ack_topic_template="gateway/{{ .MAC }}/ack"
config_topic_template="gateway/{{ .MAC }}/config"

# Payload marshaler.
#
# This defines how the MQTT payloads are encoded. Valid options are:
# * v2_json:   The default LoRa Gateway Bridge v2 encoding (will be deprecated and removed in LoRa Gateway Bridge v3)
# * protobuf:  Protobuf encoding (this will become the LoRa Gateway Bridge v3 default)
# * json:      JSON encoding (easier for debugging, but less compact than 'protobuf')
marshaler="v2_json"

  # MQTT authentication.
  [backend.mqtt.auth]
  # Type defines the MQTT authentication type to use.
  #
  # Set this to the name of one of the sections below.
  # Note: when the 'v2_json marhaler' is configured, the generic backend will
  # always be used.
  type="generic"

    # Generic MQTT authentication.
    [backend.mqtt.auth.generic]
    # MQTT server (e.g. scheme://host:port where scheme is tcp, ssl or ws)
    server="tcp://127.0.0.1:1883"

    # Connect with the given username (optional)
    username=""

    # Connect with the given password (optional)
    password=""

    # Quality of service level
    #
    # 0: at most once
    # 1: at least once
    # 2: exactly once
    #
    # Note: an increase of this value will decrease the performance.
    # For more information: https://www.hivemq.com/blog/mqtt-essentials-part-6-mqtt-quality-of-service-levels
    qos=0

    # Clean session
    #
    # Set the "clean session" flag in the connect message when this client
    # connects to an MQTT broker. By setting this flag you are indicating
    # that no messages saved by the broker for this client should be delivered.
    clean_session=true

    # Client ID
    #
    # Set the client id to be used by this client when connecting to the MQTT
    # broker. A client id must be no longer than 23 characters. When left blank,
    # a random id will be generated. This requires clean_session=true.
    client_id=""

    # CA certificate file (optional)
    #
    # Use this when setting up a secure connection (when server uses ssl://...)
    # but the certificate used by the server is not trusted by any CA certificate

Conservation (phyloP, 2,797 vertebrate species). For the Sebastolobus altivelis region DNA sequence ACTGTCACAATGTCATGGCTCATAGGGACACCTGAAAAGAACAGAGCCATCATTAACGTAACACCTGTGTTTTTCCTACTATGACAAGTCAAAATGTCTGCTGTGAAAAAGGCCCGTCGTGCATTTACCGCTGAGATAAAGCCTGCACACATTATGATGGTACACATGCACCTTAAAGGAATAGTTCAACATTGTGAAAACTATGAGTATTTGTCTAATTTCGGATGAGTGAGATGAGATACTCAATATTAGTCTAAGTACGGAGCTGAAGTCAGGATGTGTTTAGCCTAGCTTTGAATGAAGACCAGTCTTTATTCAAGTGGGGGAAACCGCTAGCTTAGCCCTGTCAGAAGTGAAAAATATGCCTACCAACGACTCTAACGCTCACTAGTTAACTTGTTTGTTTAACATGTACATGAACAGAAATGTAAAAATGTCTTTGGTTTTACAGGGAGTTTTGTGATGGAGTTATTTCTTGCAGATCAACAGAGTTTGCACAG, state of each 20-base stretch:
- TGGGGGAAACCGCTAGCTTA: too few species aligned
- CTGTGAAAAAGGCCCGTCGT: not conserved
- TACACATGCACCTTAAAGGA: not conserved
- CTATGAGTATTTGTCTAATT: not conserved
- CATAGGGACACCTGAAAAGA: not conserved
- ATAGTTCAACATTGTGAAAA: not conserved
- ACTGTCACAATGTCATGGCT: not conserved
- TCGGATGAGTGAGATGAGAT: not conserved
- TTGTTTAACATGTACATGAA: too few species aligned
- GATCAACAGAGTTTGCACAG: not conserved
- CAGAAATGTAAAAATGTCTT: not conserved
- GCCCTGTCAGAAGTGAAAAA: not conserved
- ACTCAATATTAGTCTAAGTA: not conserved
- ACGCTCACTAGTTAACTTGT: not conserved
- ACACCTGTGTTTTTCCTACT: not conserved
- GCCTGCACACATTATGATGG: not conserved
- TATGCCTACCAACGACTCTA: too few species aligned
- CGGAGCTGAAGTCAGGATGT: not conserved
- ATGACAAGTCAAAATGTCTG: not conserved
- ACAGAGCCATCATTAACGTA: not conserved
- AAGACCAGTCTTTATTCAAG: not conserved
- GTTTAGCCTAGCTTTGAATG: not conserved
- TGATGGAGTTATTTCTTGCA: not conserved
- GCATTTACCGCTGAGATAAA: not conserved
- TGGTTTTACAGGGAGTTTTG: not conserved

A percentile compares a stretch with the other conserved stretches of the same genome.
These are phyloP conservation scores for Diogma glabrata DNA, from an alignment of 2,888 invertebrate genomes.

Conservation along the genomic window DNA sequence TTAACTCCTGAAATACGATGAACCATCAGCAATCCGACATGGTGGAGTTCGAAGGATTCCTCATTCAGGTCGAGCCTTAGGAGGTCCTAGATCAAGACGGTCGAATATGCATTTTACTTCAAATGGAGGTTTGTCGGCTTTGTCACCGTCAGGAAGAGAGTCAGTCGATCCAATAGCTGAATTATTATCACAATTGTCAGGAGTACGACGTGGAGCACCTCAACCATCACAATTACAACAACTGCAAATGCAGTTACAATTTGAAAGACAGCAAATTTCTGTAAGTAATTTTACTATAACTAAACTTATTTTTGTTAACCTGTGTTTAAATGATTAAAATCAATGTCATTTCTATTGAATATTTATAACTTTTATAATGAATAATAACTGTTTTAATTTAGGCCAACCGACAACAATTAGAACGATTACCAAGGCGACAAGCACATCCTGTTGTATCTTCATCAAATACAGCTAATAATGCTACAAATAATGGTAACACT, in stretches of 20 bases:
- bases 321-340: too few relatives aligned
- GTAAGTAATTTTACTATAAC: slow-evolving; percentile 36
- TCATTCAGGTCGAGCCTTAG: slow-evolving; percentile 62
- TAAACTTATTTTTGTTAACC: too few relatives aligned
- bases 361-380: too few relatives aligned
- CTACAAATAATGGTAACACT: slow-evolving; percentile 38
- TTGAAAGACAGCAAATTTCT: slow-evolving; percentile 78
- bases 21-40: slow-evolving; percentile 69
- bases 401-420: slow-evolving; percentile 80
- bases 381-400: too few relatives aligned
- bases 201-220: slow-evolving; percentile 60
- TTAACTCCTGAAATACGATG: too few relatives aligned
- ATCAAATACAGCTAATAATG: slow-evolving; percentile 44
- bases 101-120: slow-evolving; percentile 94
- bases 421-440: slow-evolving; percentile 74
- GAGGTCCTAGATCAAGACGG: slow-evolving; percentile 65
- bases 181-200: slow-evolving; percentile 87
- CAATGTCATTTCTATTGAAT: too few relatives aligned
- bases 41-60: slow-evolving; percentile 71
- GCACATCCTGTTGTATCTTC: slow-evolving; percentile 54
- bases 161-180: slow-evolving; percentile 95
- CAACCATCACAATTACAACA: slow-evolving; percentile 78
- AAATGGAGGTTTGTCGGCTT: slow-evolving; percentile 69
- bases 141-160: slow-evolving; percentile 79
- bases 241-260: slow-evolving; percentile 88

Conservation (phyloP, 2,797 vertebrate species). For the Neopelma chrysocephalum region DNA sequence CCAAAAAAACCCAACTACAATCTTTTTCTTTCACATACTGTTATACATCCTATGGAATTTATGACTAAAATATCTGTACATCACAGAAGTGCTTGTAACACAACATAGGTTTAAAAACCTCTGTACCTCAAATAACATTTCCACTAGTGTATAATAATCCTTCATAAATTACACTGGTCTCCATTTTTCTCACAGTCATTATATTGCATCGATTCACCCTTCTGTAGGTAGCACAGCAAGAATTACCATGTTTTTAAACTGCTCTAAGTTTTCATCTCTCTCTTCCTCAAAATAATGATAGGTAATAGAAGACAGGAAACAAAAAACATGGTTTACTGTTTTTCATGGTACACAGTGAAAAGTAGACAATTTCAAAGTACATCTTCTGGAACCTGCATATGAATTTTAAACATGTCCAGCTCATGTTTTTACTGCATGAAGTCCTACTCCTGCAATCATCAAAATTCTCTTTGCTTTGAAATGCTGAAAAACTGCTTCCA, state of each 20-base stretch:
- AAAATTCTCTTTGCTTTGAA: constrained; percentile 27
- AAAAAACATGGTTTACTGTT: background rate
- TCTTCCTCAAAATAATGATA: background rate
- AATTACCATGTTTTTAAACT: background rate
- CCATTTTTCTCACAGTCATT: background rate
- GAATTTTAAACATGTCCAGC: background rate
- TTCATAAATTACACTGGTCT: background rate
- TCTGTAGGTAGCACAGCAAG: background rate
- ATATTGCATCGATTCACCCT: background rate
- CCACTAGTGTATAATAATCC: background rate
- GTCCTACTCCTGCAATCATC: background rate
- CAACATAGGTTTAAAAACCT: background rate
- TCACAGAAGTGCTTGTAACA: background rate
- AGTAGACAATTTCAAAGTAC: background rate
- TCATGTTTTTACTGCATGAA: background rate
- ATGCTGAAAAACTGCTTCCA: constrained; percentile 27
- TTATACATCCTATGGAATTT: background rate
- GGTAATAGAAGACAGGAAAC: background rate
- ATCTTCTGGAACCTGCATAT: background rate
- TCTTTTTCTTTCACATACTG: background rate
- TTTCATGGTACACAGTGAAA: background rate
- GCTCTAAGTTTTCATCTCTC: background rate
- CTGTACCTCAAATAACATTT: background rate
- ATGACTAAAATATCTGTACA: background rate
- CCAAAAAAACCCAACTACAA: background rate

# on the server (e.g. when self generated).
    ca_cert=""

    # mqtt TLS certificate file (optional)
    tls_cert=""

    # mqtt TLS key file (optional)
    tls_key=""

    # Maximum interval that will be waited between reconnection attempts when connection is lost.
    # Valid units are 'ms', 's', 'm', 'h'. Note that these values can be combined, e.g. '24h30m15s'.
    max_reconnect_interval="10m0s"


    # Google Cloud Platform Cloud IoT Core authentication.
    #
    # Please note that when using this authentication type, the MQTT topics
    # will be automatically set to match the MQTT topics as expected by
    # Cloud IoT Core.
    [backend.mqtt.auth.gcp_cloud_iot_core]
    # MQTT server.
    server="ssl://mqtt.googleapis.com:8883"

    # Google Cloud IoT Core Device id.
    device_id=""

    # Google Cloud project id.
    project_id=""

    # Google Cloud region.
    cloud_region=""

    # Google Cloud IoT registry id.
    registry_id=""

    # JWT token expiration time.
    jwt_expiration="24h0m0s"

    # JWT token key-file.
    #
    # Example command to generate a key-pair:
    #  $ ssh-keygen -t rsa -b 4096 -f private-key.pem
    #  $ openssl rsa -in private-key.pem -pubout -outform PEM -out public-key.pem
    #
    # Then point the setting below to the private-key.pem and associate the
    # public-key.pem with this device / gateway in Google Cloud IoT Core.
    jwt_key_file=""


# Metrics configuration.
[metrics]

  # Metrics stored in Prometheus.
  #
  # These metrics expose information about the state of the LoRa Gateway Bridge
  # instance like number of messages processed, number of function calls, etc.
  [metrics.prometheus]
  # Expose Prometheus metrics endpoint.
  endpoint_enabled=false

  # The ip:port to bind the Prometheus metrics server to for serving the
  # metrics endpoint.
  bind=""

Warning: deprecation warning! update your configuration

When you see this warning, you need to update your configuration! Before LoRa Gateway Bridge 2.3.0 environment variables were used for setting configuration flags. Since LoRa Gateway Bridge 2.3.0 the configuration format has changed.

The .deb installer will automatically migrate your configuration. For non .deb installations, you can migrate your configuration in the following way:

# Export your environment variables, in this case from a file, but anything
# that sets your environment variables will work.
set -a
source /etc/default/lora-gateway-bridge

# Create the configuration directory.
mkdir /etc/lora-gateway-bridge

# Generate new configuration file, pre-filled with the configuration set
# through the environment variables.
lora-gateway-bridge configfile > /etc/lora-gateway-bridge/lora-gateway-bridge.toml

# "Remove" the old configuration (in you were using a file).
mv /etc/default/lora-gateway-bridge /etc/default/lora-gateway-bridge.old